You can't always bank on size


ALCHEMY MIGHT make a comeback in light of the investor Michael Price's ability to turn Chase Manhattan Bank, once America's most prominent bank but now in serious disrepair, into the darling of Wall Street. But who are the ultimate beneficiaries of this magic?

Wall Street rewards efficiency, and the merger of Chase and Chemical Bank promises to deliver the same services to its customers while eliminating duplication in branch locations and back-office operations.

What Chase's lethargic management avoided was accomplished through pressure by shareholders. Price bought up 6 percent of Chase's stock, and then, with his shareholder allies, deftly put the bank "in play" by publicly criticizing its management and suggesting that it be sold or broken up. He did well for his Mutual Series Funds, for other institutional investors and for all Chase shareholders. Surely this is a victory for activist corporate governance.

But the experts are saying there is a lot more to this merger than cost-cutting. We now have a Very Big Bank capable of taking on the world's other giants. This, the experts claim, will be good for America as well as Chase shareholders. We'll see. After the cost-cutting, the new bank will have to be different to be better. Other than cutting costs, there are very few benefits to be gained.

To be different, it will need strategies for increasing revenues, consolidating and protecting valuable market shares, introducing new market initiatives to expand beyond New York City, and addressing the bank's comparatively minor role in the world's booming capital markets.

Neither bank will gain something that wasn't there just by becoming larger. There are virtually no economies of scale at this level.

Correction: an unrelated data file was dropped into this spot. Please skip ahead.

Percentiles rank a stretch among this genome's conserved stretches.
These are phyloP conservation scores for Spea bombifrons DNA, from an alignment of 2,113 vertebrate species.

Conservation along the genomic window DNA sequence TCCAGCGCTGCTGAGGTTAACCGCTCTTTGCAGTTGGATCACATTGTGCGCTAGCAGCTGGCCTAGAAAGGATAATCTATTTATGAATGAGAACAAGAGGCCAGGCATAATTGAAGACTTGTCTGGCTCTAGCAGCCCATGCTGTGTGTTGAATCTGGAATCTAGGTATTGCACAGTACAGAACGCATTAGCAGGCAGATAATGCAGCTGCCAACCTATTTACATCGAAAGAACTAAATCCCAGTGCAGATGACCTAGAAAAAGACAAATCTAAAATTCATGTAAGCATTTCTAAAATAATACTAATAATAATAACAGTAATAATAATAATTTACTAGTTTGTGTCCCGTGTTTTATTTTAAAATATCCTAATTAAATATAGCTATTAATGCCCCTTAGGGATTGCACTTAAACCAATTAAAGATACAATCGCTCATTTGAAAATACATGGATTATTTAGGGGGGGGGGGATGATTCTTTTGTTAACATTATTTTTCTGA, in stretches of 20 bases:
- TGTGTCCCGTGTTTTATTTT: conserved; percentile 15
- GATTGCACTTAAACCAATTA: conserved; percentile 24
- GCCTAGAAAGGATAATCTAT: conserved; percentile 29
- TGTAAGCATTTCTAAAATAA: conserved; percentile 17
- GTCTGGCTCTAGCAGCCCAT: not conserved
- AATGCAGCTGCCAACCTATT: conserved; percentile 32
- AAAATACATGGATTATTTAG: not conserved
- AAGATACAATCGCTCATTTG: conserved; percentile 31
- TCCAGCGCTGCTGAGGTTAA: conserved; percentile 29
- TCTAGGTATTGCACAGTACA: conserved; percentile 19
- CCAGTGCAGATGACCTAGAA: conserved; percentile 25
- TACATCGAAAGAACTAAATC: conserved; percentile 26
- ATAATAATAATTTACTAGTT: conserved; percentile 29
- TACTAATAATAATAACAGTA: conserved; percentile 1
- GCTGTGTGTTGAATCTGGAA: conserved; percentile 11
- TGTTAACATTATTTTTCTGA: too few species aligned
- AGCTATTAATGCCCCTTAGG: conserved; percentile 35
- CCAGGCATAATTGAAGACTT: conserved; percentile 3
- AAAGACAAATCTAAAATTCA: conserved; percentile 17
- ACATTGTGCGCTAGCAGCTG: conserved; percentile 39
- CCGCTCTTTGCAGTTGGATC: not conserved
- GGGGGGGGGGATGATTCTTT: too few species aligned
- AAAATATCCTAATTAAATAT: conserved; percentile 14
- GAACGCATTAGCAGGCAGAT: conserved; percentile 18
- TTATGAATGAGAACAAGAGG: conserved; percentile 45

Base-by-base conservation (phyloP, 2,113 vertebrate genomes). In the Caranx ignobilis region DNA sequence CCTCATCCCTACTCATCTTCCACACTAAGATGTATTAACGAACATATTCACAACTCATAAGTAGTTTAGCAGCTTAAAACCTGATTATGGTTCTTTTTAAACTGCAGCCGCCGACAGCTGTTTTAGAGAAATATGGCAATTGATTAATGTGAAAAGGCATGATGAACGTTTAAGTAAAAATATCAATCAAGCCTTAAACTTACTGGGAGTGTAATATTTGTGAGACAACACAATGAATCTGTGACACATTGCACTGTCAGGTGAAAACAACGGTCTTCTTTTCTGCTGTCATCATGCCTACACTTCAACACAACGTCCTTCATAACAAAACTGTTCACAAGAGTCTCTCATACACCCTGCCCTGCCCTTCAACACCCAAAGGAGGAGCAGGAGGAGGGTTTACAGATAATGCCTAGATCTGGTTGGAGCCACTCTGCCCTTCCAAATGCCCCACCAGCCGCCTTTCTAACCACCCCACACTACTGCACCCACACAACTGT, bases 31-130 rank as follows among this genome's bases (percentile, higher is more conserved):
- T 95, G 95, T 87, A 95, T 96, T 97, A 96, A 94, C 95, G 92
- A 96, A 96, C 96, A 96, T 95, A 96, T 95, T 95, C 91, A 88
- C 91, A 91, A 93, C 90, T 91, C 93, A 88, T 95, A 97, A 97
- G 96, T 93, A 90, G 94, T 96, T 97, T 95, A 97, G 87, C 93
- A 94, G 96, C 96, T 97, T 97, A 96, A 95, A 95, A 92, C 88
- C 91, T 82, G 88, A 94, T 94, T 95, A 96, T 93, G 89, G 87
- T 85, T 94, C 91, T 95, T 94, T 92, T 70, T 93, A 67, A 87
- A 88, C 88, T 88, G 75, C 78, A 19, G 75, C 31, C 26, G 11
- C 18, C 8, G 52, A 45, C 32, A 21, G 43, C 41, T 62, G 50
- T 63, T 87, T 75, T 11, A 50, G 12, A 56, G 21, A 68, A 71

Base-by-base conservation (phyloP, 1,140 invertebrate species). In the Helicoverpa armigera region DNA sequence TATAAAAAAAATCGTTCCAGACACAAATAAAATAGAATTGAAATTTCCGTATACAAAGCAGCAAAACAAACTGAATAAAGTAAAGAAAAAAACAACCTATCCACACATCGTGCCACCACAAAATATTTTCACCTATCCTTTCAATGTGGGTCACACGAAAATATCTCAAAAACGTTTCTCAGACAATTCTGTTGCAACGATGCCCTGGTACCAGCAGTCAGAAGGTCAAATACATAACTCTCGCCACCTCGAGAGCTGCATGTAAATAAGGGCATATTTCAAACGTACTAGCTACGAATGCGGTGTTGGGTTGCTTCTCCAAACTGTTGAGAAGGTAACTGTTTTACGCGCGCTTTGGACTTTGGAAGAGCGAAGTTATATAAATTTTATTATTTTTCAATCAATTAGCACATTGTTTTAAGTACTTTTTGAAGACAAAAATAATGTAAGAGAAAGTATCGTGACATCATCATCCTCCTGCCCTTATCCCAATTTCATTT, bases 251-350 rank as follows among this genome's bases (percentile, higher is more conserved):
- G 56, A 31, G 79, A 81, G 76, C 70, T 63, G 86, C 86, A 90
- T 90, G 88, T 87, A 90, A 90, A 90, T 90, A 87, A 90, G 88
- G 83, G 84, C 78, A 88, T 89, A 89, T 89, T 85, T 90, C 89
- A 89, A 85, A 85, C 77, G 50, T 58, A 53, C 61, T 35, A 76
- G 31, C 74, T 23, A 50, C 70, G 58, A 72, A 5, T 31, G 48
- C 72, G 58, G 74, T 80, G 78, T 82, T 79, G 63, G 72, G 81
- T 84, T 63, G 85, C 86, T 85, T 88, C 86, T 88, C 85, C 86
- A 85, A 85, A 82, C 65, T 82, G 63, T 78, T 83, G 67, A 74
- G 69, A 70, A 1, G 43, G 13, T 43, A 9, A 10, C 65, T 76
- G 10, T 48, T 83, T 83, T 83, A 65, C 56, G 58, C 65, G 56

Finally, size also brings with it major problems of managerial and organizational efficiency, especially in the tricky area of monitoring risk exposure -- from Third World loans to investments in derivatives.

Many of the world's biggest banks, principally the Japanese, are also among the most impotent and inefficient. And some of the most profitable and valuable banking businesses, such as Merrill Lynch, J.P. Morgan and Morgan Stanley, do not concern themselves very much with size of assets.

The real gains from this point on depend on what the managers of the new Chase will do. They have to redeploy resources well, retain top talent and rethink their strategies to deal efficiently with both domestic and international competition.

They cannot allow the bank to sink back into the businesses that both Chase and Chemical had come to consider usual, in which all emphasis is on cutting costs, then finding another bank to acquire to cut more costs.

There has to be more, or the new Chase may end up looking much like the old one a few years from now, and sharing the same fate.

The authors are professors of finance and economics at New York University's Stern School of Business.

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